Is it the job of the historian to moralize and pontificate? History is propaganda written by the winners, so to read a book highlighting the moral objectors is supremely interesting. To sermonize that an event already placed in history shouldn’t have happened is not appealing. People died in World War I. It happened. It’s done. It’s 100 years in the past. History is about facts and while “woulda” “shoulda” and “coulda” are nice to suggest that a war in which an estimated 37 million people (civilian and military) died was a waste of human life. Maybe. But it happened and isn’t it a disservice to chide key figures in history-making portraying them as Keystone Cop archetypes. Despite my distaste at the author’s position, the story of the objectors is one that should be told and was presented with delicacy, mindful of the challenges they faced. Continue reading To End All Wars; a Story of Love, Loyalty and Rebellion 1914-1918 by Adam Hochschild
In Anne Perry and the Murder of the Century by Peter Graham, it’s 1954 and Juliet Hulme and her friend, Pauline Parker, killed Pauline’s mother. The crime, committed by two teenage girls who lived rich fantasy lives and simply did not want to be separated when Juliet would be sent to South Africa, rocked Auckland, New Zealand. Anne Perry and the Murder of the Century chronicles the crime, trial and Peter Jackson film that led to the hunting down of the two long released convicts.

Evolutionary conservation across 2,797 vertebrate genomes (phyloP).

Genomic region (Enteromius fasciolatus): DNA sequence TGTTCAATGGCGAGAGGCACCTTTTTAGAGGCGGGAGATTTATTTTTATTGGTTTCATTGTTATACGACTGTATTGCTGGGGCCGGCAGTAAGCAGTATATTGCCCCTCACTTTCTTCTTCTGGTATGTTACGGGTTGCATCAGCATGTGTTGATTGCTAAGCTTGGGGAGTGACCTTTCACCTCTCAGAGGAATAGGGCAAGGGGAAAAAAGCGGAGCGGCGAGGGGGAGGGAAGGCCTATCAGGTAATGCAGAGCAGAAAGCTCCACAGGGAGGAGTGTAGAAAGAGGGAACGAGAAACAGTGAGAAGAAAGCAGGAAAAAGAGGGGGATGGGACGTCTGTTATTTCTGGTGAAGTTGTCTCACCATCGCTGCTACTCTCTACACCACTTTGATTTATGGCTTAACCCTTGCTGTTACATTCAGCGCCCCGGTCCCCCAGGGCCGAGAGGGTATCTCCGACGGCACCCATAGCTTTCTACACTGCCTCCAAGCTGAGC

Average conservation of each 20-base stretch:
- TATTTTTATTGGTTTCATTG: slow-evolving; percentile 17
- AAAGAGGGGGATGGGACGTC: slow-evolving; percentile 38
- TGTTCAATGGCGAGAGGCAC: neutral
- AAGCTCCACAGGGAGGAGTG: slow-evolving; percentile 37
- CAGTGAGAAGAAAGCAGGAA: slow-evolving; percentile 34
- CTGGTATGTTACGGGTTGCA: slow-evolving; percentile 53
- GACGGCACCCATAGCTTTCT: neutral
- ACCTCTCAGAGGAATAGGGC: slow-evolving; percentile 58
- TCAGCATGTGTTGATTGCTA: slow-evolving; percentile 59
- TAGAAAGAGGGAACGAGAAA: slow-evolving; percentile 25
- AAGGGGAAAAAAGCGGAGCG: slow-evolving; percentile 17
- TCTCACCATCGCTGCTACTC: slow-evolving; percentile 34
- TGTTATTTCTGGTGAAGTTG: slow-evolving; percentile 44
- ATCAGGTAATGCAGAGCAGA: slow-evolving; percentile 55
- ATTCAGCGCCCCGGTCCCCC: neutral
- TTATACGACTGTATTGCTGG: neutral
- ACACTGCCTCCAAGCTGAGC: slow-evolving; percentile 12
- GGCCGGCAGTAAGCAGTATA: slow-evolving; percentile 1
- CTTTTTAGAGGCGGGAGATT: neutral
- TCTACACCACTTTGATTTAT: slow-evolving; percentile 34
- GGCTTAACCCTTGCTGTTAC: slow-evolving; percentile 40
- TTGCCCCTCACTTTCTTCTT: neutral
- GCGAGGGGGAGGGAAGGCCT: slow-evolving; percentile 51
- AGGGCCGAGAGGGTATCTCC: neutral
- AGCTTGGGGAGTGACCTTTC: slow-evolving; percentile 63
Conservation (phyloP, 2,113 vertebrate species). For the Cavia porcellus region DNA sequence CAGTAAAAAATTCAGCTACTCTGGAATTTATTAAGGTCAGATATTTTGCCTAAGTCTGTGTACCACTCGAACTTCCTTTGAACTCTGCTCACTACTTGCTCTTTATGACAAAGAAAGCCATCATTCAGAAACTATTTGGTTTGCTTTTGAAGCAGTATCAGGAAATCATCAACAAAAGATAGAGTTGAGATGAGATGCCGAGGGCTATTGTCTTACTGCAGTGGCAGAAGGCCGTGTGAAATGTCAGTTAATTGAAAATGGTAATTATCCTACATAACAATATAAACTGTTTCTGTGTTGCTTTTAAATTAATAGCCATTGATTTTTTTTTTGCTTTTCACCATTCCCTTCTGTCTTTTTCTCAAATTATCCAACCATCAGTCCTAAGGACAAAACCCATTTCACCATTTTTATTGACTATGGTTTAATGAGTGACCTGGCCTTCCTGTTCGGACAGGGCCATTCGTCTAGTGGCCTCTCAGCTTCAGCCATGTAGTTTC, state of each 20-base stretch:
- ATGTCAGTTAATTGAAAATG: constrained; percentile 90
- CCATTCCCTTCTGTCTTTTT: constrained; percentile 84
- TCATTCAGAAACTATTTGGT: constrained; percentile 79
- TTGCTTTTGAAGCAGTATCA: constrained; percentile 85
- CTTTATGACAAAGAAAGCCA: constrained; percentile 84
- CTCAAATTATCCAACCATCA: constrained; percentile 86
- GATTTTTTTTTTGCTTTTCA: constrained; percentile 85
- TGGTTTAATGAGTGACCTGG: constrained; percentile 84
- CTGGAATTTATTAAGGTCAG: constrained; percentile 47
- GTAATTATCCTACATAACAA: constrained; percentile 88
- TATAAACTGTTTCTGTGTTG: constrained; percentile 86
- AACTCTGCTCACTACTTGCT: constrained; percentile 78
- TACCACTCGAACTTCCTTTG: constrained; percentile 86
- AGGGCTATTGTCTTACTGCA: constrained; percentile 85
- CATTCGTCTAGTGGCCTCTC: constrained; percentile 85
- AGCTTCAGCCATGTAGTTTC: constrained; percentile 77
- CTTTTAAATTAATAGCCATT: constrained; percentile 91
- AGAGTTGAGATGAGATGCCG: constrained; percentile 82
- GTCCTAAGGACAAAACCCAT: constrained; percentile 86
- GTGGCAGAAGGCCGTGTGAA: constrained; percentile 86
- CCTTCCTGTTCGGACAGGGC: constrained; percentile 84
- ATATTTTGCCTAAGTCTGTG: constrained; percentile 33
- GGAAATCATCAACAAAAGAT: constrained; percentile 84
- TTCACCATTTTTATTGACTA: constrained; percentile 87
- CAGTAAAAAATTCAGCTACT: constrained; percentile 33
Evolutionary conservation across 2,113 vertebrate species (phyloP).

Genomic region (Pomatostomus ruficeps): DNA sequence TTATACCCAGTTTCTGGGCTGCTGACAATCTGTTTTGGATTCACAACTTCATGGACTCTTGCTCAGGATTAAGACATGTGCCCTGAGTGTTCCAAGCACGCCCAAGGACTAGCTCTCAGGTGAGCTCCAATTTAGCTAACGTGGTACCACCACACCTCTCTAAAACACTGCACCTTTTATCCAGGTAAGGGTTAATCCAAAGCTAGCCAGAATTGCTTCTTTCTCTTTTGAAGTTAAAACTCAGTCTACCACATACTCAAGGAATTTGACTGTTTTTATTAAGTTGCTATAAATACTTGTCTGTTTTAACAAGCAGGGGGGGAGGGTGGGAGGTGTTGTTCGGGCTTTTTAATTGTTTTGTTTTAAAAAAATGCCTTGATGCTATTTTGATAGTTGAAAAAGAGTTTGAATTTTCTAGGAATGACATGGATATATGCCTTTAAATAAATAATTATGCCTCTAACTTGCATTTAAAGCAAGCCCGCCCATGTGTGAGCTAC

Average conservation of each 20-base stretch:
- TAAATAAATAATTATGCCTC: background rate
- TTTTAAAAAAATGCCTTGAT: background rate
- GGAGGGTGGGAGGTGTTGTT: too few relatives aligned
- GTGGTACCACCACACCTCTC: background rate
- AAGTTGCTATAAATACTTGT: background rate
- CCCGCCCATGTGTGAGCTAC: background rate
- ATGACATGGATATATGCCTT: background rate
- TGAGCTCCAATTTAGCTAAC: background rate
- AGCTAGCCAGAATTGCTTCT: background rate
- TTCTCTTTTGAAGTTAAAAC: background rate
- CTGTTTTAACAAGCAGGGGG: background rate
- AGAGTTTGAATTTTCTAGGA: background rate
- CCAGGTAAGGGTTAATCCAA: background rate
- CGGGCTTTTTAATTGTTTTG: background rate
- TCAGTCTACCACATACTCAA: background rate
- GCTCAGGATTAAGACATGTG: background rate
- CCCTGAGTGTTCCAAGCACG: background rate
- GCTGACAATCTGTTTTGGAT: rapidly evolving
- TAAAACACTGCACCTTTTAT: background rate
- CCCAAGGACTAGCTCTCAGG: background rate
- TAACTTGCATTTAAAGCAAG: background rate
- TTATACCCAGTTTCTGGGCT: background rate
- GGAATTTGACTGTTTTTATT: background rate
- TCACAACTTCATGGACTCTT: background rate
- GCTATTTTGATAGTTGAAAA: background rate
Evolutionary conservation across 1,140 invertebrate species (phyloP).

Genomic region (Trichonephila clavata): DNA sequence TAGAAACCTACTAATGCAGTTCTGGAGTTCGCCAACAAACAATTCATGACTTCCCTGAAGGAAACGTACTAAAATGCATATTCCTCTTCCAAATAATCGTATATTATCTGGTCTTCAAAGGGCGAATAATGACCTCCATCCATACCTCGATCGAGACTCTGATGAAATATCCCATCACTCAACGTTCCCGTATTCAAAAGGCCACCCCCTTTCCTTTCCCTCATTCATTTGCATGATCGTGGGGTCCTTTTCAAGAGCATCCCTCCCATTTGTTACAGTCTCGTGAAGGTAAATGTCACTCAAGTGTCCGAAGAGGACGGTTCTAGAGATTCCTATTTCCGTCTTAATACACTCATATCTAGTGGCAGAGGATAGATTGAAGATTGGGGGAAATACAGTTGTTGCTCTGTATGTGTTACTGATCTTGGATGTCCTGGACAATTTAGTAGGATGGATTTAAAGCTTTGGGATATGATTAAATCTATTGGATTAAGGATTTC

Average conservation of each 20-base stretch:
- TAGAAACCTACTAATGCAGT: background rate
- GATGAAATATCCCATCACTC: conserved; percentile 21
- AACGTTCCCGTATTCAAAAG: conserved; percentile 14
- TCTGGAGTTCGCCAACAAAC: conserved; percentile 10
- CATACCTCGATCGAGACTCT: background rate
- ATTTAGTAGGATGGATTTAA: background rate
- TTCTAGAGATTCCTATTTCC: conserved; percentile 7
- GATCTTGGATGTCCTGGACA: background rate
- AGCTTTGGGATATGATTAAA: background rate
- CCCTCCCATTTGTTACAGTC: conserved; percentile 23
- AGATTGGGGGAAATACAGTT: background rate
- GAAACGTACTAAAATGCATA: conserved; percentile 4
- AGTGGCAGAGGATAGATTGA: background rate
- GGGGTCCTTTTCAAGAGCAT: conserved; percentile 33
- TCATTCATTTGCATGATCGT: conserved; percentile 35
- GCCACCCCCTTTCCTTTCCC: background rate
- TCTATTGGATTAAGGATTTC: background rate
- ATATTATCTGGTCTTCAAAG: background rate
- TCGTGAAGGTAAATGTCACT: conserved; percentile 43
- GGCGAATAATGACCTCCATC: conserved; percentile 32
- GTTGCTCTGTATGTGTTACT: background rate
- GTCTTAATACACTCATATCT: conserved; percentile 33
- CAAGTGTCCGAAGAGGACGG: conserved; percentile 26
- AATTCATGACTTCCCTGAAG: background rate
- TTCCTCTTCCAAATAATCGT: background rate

It seems a widely known fact that English author, Anne Perry, was born as Juliet Hulme and spent five years in prison after she and Pauline Parker were convicted of killing Pauline’s mother. Given the first name when released from prison and returning to England, she took her stepfather’s last name. A secret for many years, the release of Peter Jackson’s Heavenly Creatures brought the crime back to the public eye and interest in tracking down the now elderly teen killers. Continue reading Anne Perry and the Murder of the Century by Peter Graham
In Hell’s Princess: The Mystery of Belle Gunness by Harold Schechter, Belle Gunness was a serial killer who operated between 1884 and 1908. She killed at least 14 people (including her own adopted daughter) but possibly as many as 40. Detected in 1908, she apparently died in a house fire with her remaining three adopted children, and though a man went to trial for the arson and murder, not everyone was convinced.
Let me say right from the start, Hell’s Princess: The Mystery of Belle Gunness is one of the most compelling books I’ve read in a long time. Not a generally well-known serial killer today, Belle Gunness was a Norwegian-American who operated out of La Porte, Indiana. Her victims appear to have been exclusively her fellow Norwegian immigrants. She’d advertised in the Norwegian papers located in Chicago for a handyman and then would operate a love scam quite a lot like we see today online. Continue reading Hell’s Princess: The Mystery of Belle Gunness by Harold Schechter
Better World Books Reading Challenge – A Book that Rewrites History
Billy the Kid: The Endless Ride by Michael Wallis is a retelling of William Antrim’s story based on what is known of his life from cradle to grave and a look at the events that contributed to his outlook on life and interaction with the growing western population.